While breast cancer poses a threat to all women, the outcomes are more severe for some. According to the American Cancer Society, Black women have the highest breast cancer death rate among all racial groups, being 40% more likely to die from breast cancer than white women, despite sharing similar incidence rates. Additionally, Black women are more likely to be diagnosed with breast cancer at a more advanced stage or at a younger age, and are less likely to survive breast cancer five years after diagnosis.
Though public health experts are still trying to understand the reasons for these disparities, research suggests a variety of socioeconomic factors, including lack of access to quality preventative care and treatment, limited education on breast health, and structural racism within medicine itself, may be contributing to the disproportionally higher mortality rate among Black women. Historically, African Americans have also reported lower levels of trust in healthcare providers, due to experiences involving fear of discrimination.
In light of this, we spoke with One Medical provider, Shannon Brantley, RN about her family’s personal experience with the fight against breast cancer, the gap in breast health and other helpful information about breast cancer screening. Brantley, who is African American herself, lost her mom to breast cancer at the age of 16.
Q: What was your experience seeing your family members get breast cancer? How does it make you feel about your future health?
A: My mom was diagnosed with inflammatory breast cancer (IBC) at the age of 45. Her illness course was very quick — she passed away less than three months after she was diagnosed. I was 16 years old at the time and it was a very traumatic and formative experience in my life to say the least. A few years after my mother’s death, my mother’s sister was diagnosed with breast cancer at the age of 49, went through treatment and has been cancer-free since.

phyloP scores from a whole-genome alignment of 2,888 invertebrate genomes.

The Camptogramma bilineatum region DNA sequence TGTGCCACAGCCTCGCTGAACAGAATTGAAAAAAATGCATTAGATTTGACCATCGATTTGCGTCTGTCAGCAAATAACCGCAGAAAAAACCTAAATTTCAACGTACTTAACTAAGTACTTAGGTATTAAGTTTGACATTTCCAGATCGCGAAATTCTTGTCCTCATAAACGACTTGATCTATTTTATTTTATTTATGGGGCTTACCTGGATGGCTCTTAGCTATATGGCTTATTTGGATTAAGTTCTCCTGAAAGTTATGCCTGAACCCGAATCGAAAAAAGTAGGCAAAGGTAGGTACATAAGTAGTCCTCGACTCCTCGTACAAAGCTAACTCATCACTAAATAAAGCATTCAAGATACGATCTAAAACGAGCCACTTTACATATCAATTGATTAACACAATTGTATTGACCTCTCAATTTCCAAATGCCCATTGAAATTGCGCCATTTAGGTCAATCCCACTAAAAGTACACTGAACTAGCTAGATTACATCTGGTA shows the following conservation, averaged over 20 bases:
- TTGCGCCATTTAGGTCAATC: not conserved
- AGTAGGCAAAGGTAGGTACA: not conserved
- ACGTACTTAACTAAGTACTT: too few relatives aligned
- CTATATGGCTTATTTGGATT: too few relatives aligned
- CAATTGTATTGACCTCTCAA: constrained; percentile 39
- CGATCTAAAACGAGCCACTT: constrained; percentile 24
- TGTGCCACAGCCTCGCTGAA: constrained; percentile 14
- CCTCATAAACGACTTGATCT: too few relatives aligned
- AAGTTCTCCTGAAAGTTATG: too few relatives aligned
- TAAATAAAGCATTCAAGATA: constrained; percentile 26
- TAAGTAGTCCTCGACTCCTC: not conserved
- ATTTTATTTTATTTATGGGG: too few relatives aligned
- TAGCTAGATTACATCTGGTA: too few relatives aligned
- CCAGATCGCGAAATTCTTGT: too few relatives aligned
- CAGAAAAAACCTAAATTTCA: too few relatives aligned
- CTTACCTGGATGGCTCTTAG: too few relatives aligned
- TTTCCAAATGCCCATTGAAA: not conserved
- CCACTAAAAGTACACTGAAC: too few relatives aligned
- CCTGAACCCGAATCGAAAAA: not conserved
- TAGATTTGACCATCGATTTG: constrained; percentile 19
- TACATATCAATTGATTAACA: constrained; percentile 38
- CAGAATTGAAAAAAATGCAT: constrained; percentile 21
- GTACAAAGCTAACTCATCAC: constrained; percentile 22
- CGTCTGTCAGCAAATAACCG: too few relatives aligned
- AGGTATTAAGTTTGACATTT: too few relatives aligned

I would consider my mother to have been a relatively healthy person. She was proactive in her health by visiting her doctor annually and getting routine screenings but because of her age, and the fact that our family did not have a strong cancer history prior to her diagnosis, she was considered to be low risk for breast cancer. Her specific diagnosis of IBC is a rare form of breast cancer and unfortunately it was not detected early by a routine screening mammogram until it had progressed.
My mother’s diagnosis as well as my aunt’s diagnosis have definitely affected how I feel about my health. Their experiences made me much more aware of how I need to start breast cancer screenings at an earlier age. I’ve done genetic testing for the BRCA gene (I’m negative), and I’ve also done my own research about the different breast cancer screening options and plan to have a discussion with my primary care provider (PCP) about which method may be better when I’m due to start screenings.
Q: How does your family perceive their risk for breast cancer?
A: The women in my family definitely perceive our risk for breast cancer to be higher than average mainly due to my mom’s and aunt’s experiences (both were under the age of 50 years old when they were diagnosed). Other than family history, we are all aware of the disparities in how breast cancer affects African-American women. I think this has helped us be more proactive in our health and advocate for ourselves in regards to having open discussions with our PCPs regarding our individualized risks and how we should be screened for breast cancer.
Q: What are some of the barriers you and your family have experienced in getting screened for breast cancer?
A: My aunt, who is a breast cancer survivor, has spoken with me about her having to push to get MRI breast cancer screenings in addition to mammography. Despite her own personal history of breast cancer, she still has to advocate for more advanced screening methods than what is routinely recommended.